Graduation Year


Date of Submission


Document Type

Campus Only Senior Thesis

Degree Name

Bachelor of Arts


Asian Studies

Reader 1

Arthur Rosenbaum

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© 2015 Stephen C. Spencer


This piece tries to determine whether or not Japan’s movement towards rearmament is indicative of a renewed militaristic sentiment or driven by the necessity of improving its defense in view of mounting threats from its age-old enemy, China. The goal of this work is to create a framework using both international events and domestic responses in which to ascertain whether or not the reformation of Article 9 is, in of itself, a reemergence of pre-war bushido/nationalist sentiment or a response to both outside and inside influences necessitating the need for a “normalized” state.

The work focuses on three distinct time periods – early 2000s, latter 2000s, and the 2010s – in which to highlight the initial development, progression, and foreseeable resolution to the Article 9 debate. These stages emphasize several elements persistent in Japan’s quest for a more normalized state, including: the hostile external environment created by the rise of foreign assertiveness, and internal domestic pressures (which to some extent are driven by external pressures) along with its own desire to seek a more normalized position in the international community as well as to gain an enhanced sense of national pride. Additionally a brief synopsis of both the foreign and domestic entities which have contributed to the Japanese reformation movement has been included for better foundational understanding of the question at hand.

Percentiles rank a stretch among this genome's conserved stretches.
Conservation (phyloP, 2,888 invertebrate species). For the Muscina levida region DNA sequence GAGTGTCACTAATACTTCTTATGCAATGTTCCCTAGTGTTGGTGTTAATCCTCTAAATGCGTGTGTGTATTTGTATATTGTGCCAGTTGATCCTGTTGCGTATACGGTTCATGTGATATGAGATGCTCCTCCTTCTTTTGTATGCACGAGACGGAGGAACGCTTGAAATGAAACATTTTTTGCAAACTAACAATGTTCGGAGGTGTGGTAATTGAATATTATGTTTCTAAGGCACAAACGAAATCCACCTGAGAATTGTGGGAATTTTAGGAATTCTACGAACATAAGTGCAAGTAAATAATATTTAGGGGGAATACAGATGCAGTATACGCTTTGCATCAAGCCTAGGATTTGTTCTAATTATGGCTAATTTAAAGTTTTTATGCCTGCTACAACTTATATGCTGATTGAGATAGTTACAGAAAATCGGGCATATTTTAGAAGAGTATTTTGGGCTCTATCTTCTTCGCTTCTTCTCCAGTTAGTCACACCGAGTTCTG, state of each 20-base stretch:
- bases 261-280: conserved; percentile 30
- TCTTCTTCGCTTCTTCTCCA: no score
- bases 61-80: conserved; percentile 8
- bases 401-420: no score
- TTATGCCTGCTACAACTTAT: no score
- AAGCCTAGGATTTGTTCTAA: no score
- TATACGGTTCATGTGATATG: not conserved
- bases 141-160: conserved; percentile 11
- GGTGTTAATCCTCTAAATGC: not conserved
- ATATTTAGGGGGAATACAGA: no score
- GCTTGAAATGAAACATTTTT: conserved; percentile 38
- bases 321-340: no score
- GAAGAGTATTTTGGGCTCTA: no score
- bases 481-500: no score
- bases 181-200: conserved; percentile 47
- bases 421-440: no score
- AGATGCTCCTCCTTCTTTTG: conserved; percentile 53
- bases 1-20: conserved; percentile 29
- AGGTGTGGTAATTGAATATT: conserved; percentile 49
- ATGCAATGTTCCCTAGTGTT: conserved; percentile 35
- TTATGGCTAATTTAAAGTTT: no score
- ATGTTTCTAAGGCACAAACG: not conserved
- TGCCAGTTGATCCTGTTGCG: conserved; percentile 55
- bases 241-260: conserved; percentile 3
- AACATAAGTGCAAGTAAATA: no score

In general, results suggested that, though there is some merit towards a reemergence of pre-WWII nationalistic sentiment (especially in the case of the Net Uyoku), the reformation of Article 9 is primarily driven in response to growing tensions – both within East Asia as well as world-wide – as well as a need to assert some semblance of nationalistic identity (an area seriously lacking in Japanese society). Results further implicate that, though the process of reforming Article 9 and thereby revising Japan’s anti-war policy may not be immediate, movement within the Japanese state towards constitutional reformation is indeed on the rise – rearmament being the primary target of said reforms.

This thesis is restricted to the Claremont Colleges current faculty, students, and staff.